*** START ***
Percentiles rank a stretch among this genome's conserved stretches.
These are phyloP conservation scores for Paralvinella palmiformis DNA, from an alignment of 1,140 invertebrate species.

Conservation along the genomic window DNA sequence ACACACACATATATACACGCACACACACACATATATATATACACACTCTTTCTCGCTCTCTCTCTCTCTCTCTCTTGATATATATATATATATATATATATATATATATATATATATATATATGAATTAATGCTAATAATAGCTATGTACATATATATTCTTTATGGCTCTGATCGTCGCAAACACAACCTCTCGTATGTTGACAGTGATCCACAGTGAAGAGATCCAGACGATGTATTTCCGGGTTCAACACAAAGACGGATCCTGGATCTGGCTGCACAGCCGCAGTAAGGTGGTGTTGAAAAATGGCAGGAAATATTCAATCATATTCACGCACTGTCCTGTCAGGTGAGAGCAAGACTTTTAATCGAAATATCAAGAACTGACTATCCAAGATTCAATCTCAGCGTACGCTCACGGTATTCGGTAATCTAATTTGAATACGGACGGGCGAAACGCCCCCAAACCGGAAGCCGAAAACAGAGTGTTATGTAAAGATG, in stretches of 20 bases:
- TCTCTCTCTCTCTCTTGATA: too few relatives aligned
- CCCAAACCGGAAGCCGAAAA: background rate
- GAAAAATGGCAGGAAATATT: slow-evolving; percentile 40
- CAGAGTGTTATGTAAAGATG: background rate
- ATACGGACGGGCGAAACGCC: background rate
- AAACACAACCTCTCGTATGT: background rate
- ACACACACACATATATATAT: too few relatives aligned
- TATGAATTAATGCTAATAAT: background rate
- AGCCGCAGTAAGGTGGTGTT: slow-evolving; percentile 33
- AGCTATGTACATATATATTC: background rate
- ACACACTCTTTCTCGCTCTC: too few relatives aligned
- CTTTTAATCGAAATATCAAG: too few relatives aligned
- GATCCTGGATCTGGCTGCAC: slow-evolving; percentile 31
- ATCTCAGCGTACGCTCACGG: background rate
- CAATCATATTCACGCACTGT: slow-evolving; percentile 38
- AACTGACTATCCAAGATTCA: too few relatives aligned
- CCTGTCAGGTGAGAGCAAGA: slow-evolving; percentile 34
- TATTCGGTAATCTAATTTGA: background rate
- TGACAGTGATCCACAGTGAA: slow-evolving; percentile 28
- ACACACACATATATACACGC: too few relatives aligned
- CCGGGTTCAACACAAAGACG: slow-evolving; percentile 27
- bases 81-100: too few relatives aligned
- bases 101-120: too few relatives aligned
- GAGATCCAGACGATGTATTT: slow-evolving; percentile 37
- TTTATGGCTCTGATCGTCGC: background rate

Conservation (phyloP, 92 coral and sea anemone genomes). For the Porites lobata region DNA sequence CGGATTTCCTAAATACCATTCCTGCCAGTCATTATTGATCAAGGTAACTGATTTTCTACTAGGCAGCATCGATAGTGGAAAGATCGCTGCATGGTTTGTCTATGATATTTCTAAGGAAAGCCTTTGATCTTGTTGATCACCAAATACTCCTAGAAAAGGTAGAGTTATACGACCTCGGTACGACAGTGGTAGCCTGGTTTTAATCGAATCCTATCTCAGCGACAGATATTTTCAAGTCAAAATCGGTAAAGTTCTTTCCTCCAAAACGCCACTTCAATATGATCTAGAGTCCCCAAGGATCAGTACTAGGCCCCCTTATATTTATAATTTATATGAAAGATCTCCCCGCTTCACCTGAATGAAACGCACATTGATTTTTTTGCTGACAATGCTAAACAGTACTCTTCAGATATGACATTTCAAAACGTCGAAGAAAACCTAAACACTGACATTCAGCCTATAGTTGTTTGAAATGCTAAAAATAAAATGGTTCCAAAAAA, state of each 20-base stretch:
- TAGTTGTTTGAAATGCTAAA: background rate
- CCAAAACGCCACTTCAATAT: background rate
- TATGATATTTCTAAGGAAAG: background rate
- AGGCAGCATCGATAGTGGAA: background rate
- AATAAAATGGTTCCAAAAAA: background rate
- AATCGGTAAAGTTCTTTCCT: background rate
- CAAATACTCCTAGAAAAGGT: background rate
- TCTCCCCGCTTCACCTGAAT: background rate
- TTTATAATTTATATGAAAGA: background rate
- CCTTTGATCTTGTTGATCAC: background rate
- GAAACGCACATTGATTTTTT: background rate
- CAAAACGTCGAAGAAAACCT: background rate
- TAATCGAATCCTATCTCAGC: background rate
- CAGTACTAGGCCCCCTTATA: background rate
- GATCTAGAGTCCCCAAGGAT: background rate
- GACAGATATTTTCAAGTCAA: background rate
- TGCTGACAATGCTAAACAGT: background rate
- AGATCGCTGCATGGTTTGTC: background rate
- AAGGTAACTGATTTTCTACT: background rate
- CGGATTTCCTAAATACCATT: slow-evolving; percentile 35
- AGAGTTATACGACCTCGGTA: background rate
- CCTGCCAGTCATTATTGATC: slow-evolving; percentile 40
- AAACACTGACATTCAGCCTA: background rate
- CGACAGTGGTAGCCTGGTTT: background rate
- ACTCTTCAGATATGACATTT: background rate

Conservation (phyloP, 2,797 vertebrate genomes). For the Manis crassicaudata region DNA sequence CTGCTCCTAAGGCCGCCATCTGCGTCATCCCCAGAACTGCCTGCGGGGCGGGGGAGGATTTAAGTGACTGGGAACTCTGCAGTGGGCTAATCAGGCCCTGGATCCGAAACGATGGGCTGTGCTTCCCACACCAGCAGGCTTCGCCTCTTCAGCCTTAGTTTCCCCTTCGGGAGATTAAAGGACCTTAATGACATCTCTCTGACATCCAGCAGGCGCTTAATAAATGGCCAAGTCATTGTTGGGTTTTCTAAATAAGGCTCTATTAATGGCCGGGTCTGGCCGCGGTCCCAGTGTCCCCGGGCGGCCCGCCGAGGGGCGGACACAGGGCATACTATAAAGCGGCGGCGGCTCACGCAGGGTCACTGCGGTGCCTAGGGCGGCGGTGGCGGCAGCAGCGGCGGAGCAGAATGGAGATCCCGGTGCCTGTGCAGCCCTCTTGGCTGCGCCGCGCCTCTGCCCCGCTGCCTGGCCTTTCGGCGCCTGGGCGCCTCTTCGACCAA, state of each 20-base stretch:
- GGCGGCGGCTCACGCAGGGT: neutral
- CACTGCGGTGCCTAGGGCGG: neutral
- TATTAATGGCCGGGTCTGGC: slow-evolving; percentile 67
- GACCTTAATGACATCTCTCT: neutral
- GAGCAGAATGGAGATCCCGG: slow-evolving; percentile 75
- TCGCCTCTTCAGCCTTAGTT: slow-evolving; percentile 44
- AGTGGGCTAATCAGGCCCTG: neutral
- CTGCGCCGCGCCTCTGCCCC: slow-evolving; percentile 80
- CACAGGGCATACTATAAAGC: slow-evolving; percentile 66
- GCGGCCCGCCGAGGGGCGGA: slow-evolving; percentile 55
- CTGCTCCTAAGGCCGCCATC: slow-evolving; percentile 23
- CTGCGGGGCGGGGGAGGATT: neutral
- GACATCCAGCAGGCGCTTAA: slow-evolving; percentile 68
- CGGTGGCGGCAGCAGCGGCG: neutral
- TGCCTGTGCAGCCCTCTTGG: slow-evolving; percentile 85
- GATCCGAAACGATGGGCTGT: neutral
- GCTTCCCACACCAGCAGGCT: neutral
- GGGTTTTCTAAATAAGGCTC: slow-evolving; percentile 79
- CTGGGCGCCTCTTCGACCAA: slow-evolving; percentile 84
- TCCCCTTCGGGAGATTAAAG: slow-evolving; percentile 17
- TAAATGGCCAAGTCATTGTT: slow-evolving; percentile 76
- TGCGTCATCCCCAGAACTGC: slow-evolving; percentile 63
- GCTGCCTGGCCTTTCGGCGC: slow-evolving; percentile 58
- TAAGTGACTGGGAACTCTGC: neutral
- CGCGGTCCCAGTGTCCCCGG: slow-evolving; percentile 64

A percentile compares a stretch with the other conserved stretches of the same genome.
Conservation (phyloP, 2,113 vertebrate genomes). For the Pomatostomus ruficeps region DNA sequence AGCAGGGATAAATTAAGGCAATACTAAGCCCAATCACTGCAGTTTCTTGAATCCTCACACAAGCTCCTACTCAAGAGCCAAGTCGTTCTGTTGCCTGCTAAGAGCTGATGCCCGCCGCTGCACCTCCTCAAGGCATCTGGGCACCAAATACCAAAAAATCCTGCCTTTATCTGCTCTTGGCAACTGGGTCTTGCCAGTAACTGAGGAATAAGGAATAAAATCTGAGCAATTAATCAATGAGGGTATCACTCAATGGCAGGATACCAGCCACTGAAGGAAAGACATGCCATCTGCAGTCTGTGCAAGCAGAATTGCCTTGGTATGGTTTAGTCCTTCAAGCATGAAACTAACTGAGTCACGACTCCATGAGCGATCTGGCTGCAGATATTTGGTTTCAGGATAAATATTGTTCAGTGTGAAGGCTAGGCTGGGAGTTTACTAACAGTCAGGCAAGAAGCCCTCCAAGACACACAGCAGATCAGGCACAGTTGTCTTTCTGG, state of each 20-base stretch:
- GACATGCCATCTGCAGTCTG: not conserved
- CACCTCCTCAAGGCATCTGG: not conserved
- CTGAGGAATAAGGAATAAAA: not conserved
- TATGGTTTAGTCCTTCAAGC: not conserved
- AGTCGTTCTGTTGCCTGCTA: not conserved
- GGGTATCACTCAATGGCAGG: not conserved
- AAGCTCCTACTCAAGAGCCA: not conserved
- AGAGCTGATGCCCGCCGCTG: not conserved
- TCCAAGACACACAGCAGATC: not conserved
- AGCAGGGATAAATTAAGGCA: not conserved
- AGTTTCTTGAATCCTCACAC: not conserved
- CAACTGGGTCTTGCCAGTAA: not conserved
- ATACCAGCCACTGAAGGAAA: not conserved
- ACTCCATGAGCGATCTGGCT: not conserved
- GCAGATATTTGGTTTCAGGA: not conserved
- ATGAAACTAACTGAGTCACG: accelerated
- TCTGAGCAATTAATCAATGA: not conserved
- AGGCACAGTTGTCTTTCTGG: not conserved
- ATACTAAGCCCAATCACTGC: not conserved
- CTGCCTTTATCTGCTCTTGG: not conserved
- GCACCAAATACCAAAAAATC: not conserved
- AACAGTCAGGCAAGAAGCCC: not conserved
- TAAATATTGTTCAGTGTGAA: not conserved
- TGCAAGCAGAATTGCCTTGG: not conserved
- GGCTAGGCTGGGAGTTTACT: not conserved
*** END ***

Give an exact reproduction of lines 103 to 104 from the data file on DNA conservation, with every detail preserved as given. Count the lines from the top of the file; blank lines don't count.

- GCACCAAATACCAAAAAATC: not conserved
- AACAGTCAGGCAAGAAGCCC: not conserved